“Many things contribute to the effectiveness of a leader,” Conrey said. “We will explore five practices for becoming an exemplary leader that come from “The Student Leadership Challenge” by James Kouzes and Barry Posner. Because leadership can be learned, it is important for students to take time to attend workshops and trainings to learn about leadership topics.
“After engaging in the learning process, we challenge students to test their leadership knowledge through involvement opportunities such as student organizations or employment,” she said. “It is our goal to build better leaders by assisting and supporting students as they begin their leadership journey.”
Lunch will be provided on a first-come, first-served basis.
For more information, contact the Department of Leadership Initiatives at 936.294.3000 or firstname.lastname@example.org.
Following the recent death of legendary actress Debbie Reynolds at age 84, the renowned entertainer’s most famous movie “Singin’ In The Rain” has been dancing back onto the silver screen in theatres across America, giving moviegoers an opportunity to pay homage to a Hollywood icon.
On Thursday (March 2), the mass communication department at Sam Houston State University will present the 1952 musical, which celebrates its 65th anniversary this year. The free screening will take place at Old Town Theatre at 6 p.m.
Reynolds landed her breakout role in the Oscar-nominated musical, playing a budding actress caught up in Hollywood’s transition from the silent era to the talkies.
Though she had no dancing experience at the time, then-18-year-old Reynolds held her own with the likes of Gene Kelly and Donald O’Connor in numbers like “Good Morning” and “You Were Meant for Me,” according to Grant Wiedenfeld, assistant professor in the mass communication department.
While the premiere did not generate much buzz at the time, it's since gained cult-status. In 2006, the American Film Institute declared “Singin’ In The Rain” “the No. 1 American musical of all time.”
“’Singin' in the Rain’ is a gem of Hollywood musicals, showcasing the dazzling Technicolor the studios used to compete with television in the 1950s,” Wiedenfeld said. “Gene Kelly's famous dancing highlights some unforgettable musical numbers and his creativity unfolds in ways impossible on the Broadway stage.”
According to Wiedenfeld, the film is also significant in understanding the American movie industry of the 1920s.
“The film is not only a monument of American film history, it also teaches something—the difficulties and changes posed by the arrival of sound technology in the late 1920s,” he said. “The 1952 movie is set in the past to poke fun at silent film pantomime and star culture. With ‘La La Land’ gaining attention for awards this year, it is worth looking at the classics that inspired and, in the opinion of most, surpass all contemporary musicals.”
The Old Town Theatre screening is open to the public and will include an introduction by Ralph Pease, professor emeritus of English. Wiedenfeld will present a post-film discussion.
On Wednesday (March 1), The Lowman Student Center “Mother’s Room” will open in the LSC on the second floor near the Dean of Students’ Office.
The new space will be dedicated to mothers who breastfeed their babies on campus. The room is a private space for students, faculty, staff, spouses, and guests. It features lockers, comfortable seating, hot and cold water, a baby changing station, cleaning supplies, and a mini-refrigerator.
For more information, visit shsu.edu/lsc/mothersroom or call 936.294.1759.
The Texas Central Partners will discuss the new high-speed train that will offer travel from Houston to Dallas in 90 minutes on Thursday (March 2) at 3 p.m. in the Lowman Student Center Theater.
Texas Central, a private, Texas-based company, is developing the railway and facilities for the project.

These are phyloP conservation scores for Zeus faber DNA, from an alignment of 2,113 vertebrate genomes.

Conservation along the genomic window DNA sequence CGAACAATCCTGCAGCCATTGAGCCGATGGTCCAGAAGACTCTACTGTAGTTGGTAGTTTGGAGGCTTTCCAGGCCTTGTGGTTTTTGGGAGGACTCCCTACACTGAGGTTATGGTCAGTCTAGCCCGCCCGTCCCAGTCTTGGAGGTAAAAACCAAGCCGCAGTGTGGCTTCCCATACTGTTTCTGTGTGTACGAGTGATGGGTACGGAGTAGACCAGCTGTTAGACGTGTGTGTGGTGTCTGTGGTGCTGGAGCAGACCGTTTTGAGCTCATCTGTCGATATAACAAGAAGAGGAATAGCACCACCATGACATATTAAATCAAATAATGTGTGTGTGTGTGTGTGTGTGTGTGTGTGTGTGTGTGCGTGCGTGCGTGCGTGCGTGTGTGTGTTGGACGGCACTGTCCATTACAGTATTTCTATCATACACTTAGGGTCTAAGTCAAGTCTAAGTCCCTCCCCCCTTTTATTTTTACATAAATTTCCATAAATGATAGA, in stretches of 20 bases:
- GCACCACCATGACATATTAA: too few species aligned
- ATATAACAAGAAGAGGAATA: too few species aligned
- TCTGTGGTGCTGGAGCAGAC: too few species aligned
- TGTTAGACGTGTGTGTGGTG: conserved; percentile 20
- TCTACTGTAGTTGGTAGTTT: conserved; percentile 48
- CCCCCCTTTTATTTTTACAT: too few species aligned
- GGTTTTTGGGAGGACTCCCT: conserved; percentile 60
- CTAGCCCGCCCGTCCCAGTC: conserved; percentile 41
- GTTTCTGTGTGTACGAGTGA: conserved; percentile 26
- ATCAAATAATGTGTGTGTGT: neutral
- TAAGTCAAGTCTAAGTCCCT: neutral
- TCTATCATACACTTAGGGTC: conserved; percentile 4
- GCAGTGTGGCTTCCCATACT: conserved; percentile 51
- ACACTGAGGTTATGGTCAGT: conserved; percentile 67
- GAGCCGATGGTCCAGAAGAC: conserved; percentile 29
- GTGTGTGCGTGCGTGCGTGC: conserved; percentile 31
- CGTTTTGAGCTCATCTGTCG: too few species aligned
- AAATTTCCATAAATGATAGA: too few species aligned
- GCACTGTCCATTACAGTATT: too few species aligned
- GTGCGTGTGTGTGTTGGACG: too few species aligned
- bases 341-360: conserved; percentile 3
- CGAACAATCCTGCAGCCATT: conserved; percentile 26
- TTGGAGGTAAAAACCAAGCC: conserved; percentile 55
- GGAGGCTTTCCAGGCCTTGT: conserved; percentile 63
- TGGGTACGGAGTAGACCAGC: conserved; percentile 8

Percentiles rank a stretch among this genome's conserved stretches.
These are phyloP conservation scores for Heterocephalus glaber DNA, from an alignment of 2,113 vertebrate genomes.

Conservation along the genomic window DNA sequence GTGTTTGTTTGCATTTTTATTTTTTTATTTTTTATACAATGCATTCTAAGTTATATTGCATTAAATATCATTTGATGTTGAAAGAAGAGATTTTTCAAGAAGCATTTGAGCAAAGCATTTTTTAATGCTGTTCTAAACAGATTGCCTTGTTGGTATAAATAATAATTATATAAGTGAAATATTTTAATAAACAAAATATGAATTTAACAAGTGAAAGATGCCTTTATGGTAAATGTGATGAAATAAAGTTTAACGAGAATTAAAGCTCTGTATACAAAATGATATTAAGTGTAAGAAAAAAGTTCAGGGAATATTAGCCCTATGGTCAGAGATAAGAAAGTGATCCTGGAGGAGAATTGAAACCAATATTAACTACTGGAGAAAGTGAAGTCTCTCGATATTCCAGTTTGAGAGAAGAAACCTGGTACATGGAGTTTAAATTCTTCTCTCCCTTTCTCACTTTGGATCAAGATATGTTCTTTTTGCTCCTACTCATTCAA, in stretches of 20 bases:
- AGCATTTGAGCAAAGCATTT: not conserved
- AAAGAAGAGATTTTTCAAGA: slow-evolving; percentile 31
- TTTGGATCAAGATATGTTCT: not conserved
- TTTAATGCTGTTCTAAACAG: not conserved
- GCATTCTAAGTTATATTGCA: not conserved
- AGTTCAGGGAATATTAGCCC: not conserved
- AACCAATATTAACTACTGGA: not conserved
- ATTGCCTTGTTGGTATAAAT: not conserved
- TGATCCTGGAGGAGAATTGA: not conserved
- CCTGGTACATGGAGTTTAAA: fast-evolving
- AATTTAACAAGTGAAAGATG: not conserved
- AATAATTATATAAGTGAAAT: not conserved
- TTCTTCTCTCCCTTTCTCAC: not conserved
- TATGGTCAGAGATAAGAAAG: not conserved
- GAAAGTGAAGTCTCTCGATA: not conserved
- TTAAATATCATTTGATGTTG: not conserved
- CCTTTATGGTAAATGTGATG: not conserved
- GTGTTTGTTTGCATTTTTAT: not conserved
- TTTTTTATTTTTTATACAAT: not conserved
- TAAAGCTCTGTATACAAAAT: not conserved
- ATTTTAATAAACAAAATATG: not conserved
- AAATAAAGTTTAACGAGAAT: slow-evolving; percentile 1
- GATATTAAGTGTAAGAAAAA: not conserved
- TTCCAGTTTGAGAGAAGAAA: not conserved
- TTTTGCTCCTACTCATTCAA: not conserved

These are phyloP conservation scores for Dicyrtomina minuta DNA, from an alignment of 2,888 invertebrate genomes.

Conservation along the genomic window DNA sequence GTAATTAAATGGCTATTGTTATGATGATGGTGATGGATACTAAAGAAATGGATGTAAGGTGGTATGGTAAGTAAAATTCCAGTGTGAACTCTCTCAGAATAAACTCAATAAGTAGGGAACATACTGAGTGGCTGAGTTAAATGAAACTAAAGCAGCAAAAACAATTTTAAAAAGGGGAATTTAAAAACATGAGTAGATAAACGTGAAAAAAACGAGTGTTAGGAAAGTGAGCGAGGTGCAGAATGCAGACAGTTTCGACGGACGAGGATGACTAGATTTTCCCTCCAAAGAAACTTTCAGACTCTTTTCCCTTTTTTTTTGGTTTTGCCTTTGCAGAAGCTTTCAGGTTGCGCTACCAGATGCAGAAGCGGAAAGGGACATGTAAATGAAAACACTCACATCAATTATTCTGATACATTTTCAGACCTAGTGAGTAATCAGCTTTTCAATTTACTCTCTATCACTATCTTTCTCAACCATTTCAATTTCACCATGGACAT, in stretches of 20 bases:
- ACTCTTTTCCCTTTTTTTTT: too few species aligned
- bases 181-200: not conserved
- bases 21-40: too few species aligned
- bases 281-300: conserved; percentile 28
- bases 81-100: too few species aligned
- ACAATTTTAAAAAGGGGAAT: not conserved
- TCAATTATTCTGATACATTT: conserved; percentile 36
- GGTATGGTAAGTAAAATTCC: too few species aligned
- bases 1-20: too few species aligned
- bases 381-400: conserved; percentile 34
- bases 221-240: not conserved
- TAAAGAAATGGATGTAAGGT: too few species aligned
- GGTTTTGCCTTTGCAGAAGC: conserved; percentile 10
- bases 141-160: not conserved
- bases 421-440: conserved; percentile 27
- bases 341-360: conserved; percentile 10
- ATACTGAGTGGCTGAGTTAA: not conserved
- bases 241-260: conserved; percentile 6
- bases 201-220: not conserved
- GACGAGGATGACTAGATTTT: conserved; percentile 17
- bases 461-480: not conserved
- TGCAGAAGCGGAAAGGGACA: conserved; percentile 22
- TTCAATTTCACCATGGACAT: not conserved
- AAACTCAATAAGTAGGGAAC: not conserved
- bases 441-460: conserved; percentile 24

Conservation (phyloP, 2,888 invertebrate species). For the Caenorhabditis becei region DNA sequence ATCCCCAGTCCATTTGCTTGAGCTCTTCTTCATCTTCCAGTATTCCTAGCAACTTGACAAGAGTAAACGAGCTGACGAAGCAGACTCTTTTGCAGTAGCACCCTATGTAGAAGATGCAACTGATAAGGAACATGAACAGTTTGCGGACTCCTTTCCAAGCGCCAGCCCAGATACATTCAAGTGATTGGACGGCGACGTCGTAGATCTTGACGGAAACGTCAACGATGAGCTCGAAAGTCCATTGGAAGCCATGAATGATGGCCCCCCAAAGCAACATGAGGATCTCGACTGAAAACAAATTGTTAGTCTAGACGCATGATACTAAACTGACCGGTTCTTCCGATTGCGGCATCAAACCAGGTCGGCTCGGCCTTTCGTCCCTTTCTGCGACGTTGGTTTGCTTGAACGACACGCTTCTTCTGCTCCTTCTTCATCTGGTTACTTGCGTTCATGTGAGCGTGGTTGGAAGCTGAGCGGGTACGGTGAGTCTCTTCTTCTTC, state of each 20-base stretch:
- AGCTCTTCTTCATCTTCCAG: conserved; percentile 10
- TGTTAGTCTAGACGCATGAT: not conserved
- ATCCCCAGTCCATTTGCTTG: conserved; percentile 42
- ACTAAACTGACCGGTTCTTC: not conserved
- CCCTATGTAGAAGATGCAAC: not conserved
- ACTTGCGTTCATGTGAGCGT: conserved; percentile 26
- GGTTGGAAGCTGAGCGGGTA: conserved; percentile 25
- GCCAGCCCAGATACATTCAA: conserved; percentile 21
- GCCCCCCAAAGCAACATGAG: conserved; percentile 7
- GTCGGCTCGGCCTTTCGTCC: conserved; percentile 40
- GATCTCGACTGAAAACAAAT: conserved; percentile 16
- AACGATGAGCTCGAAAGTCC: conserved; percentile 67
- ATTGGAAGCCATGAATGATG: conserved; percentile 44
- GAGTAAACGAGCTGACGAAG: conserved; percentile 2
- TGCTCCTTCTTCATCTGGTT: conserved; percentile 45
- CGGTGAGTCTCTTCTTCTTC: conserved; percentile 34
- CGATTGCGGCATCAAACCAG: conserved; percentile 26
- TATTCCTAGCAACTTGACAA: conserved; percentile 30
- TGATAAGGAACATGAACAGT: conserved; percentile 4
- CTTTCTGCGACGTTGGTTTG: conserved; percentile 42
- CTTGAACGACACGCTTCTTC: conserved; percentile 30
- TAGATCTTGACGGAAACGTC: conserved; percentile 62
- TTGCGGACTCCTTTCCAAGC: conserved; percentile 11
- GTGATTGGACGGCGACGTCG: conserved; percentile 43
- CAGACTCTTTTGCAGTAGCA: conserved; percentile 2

The travel time is projected to be less than 90 minutes for the 240-mile trip, while traveling by vehicle would take approximately three and a half hours.
The train will travel at speeds in excess of 200 miles per hour and offer Wi-Fi, food and beverage options, flexibility and promises fares to be highly competitive with costs by air or vehicle.
The project is expected to begin carrying passengers in 2022.
The Program Council will present Illumination’s “Sing” on Wednesday (March 1) at 6 p.m. in the Lowman Student Center Theater as a part of its ongoing PC Cinema events.
The film features a koala impresario who stages a grand singing competition for the world’s animals in order to save his exquisite theater.
Matthew McConaughey, Reese Witherspoon, Seth MacFarlane, Scarlett Johansson, and John C. Reilly all voice characters in the film. It currently holds a 73 percent on Rotten Tomatoes.
All currently registered students are invited to attend. Snacks and refreshments will be provided, while supplies last.
For more information, visit the event page.
Are you an expert in a topic might be of interest to reporters? Or even a unique topic? Would you like to have your research interests highlighted or discuss your expertise with reporters seeking interviewees?
The university Communications Office is collecting information and story ideas for its ongoing projects, including the online SHSU Experts Guide, the SHSU home page and Today@Sam.
The SHSU Experts Guide was established as a resource for the media, who turn to university experts lists for potential interviewees for news stories. Faculty who are interested in being a part of the university's database of experts can submit their biographical and personal information, as well as their areas of expertise, through the Experts Guide Submission Form.
Other story ideas, both news and features on faculty or student research and accomplishments can be sent to email@example.com or firstname.lastname@example.org. For news stories, please include the date, location and time of the event, as well as a brief description and a contact person.
All information, including news story ideas and update items for Today@Sam, should be sent a minimum of a week in advance of the event in order to make necessary contacts and write a story. Feature story ideas for the SHSU home page ("sliders") should be sent a minimum of two months in advance.
To see a full list of the Today@Sam submission guidelines, or to access submission forms for news and feature stories or hometown releases, visit the guidelines page.
For more information, call 936.294.1836.